The release of The Last Jedi seemed to plunge this tight-knit community into a darkness that has been nearly impossible to lift. The movie overall was mediocre, which had everything to do with the inexperienced man at the helm. While some of us did like the grouchy old Luke, his entire story arch was vastly out of character for the man who so believed in the good things in life that he was able to bring Darth Vader back to the light. Rey proved to be even more of a Mary Sue this time around. Rose was just a bad character overall with her forced “romance” with Finn coming from far out of left field. Holdo’s “mysteriousness” wasn’t much mystery and more just poor writing and poor character development. The inclusion of Yoda felt like poor fan service, with his inclusion being unnecessary and his plot point being able to be served in other ways. The inconsistency in the story made the movie feel like it could have ended at several different points throughout the film. In two hours and thirty-two minutes, we watched as all hope we had burst into flames.

Overnight it seemed, fans divided over several points about the film. Actress Marie Tran, who played Rose, had to delete all of her Instagram posts because of the extreme hate towards her character Rose was being taken out on her, along with extreme racism being targeted at her directly. Fans that genuinely disliked the movie were verbally attacked by those that did like the movie. Because it heavily featured “strong” female characters, fans that didn’t like The Last Jedi were labeled sexist women haters. In turn, those that did like it were labeled man-hating feminists. Fans that pointed out legitimate issues were told to just shut up and like it anyway because it’s Star Wars. A fandom that had once been a comforting home to many was quickly becoming the dysfunctional family at the Thanksgiving dinner table that can’t agree on politics. Even in the dark days of the prequels, we had never been so divided.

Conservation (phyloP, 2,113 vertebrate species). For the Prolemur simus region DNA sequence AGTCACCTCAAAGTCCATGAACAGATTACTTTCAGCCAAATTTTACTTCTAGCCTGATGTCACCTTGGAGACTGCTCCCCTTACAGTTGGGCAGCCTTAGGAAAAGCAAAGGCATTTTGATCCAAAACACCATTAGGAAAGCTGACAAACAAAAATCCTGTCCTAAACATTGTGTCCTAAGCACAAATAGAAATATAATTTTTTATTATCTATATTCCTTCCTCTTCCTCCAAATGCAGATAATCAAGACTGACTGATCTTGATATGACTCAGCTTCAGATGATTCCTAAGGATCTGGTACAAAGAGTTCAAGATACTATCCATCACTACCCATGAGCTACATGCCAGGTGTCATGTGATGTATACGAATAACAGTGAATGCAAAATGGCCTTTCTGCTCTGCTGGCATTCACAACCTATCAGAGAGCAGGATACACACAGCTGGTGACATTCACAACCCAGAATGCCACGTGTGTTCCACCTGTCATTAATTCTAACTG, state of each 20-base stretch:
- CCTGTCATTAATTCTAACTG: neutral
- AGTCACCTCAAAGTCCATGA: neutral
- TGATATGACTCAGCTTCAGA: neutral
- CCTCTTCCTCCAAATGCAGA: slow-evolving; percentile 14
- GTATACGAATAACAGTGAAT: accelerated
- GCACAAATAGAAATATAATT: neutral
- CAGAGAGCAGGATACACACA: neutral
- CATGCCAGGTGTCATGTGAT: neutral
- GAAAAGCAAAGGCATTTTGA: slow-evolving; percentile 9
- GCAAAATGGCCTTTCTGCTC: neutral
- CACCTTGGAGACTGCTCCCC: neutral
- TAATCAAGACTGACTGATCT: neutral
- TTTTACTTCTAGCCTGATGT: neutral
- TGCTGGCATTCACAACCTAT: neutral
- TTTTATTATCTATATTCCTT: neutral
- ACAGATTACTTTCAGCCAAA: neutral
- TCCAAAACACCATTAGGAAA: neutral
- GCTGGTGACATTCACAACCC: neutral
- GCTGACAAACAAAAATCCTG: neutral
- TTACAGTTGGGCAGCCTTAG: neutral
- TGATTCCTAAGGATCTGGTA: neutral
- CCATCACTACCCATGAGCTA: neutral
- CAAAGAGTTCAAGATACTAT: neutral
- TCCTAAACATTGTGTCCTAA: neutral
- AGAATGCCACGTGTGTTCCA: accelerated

The Last Jedi PGA Screening Q&A

The antics of the man at the helm of the film have done little to end this divide. Interviews came out with Mark Hamill expressing dismay over what had been done to Luke’s character, saying that they needed to think about the fans. Rian Johnson was insistent that it was about his vision and his story, forgetting that it was the fans that got him there in the first place. Watching Mark Hamill hang his head in defeat broke the hearts of fans everywhere. Rian Johnson has also been a bit hostile towards critical fans, frequently calling them “manbabies” on Twitter.

Fans have also taken issue with the seemingly biased critics. Currently on Rotten Tomatoes, The Last Jedi has 91% fresh critic rating, while having an audience rating of 44%. Many YouTubers have taken issue with this, with several stating their belief that critics were bought off to give the film a good review. Other fans and media outlets attempted to counter this with a study surrounding Russian bot activity, stating that the reason for the negative audience reviews was actually Russian trolls. However, the full study paints a different picture, and was only in reference to negative tweets, not full audience reviews.Ultimately, the public gave Disney a vote of no confidence in Solo: A Star Wars Story as it became the first Star Wars film to not make a profit, costing Disney around $50 million.

So where do we go from here?

It seems that almost irreparable damage has happened to this once tight-knit and loving community, affecting all fans, old and new. Severe damage has also been done to the current trilogy, leaving the story surrounding our beloved characters in shambles, with Rian Johnson compromising what JJ Abrams had built. Many hoped that these new films would bring peace to the fandom, instead we have been left in darkness. While there are those that are still trying to see the good in this franchise, many are giving up. While JJ Abrams is back at the helm for The Rise of Skywalker, some are wondering if it could be too late.

Will The Rise of Skywalker end the divide?

As a plea, from one Star Wars fan to another, on a day of unity for us all, let us put aside our differences. Let us find that unifying thing that we can all agree on: Jar Jar Binks was terrible, that kiss between Luke and Leia is creepy, Han shot first. Let us lay down our blasters and come back together as that unifying force to be reckoned with. For Peter, for Carrie, for Kenny. Stop the fighting, stop the hate, and be one with the Force once again.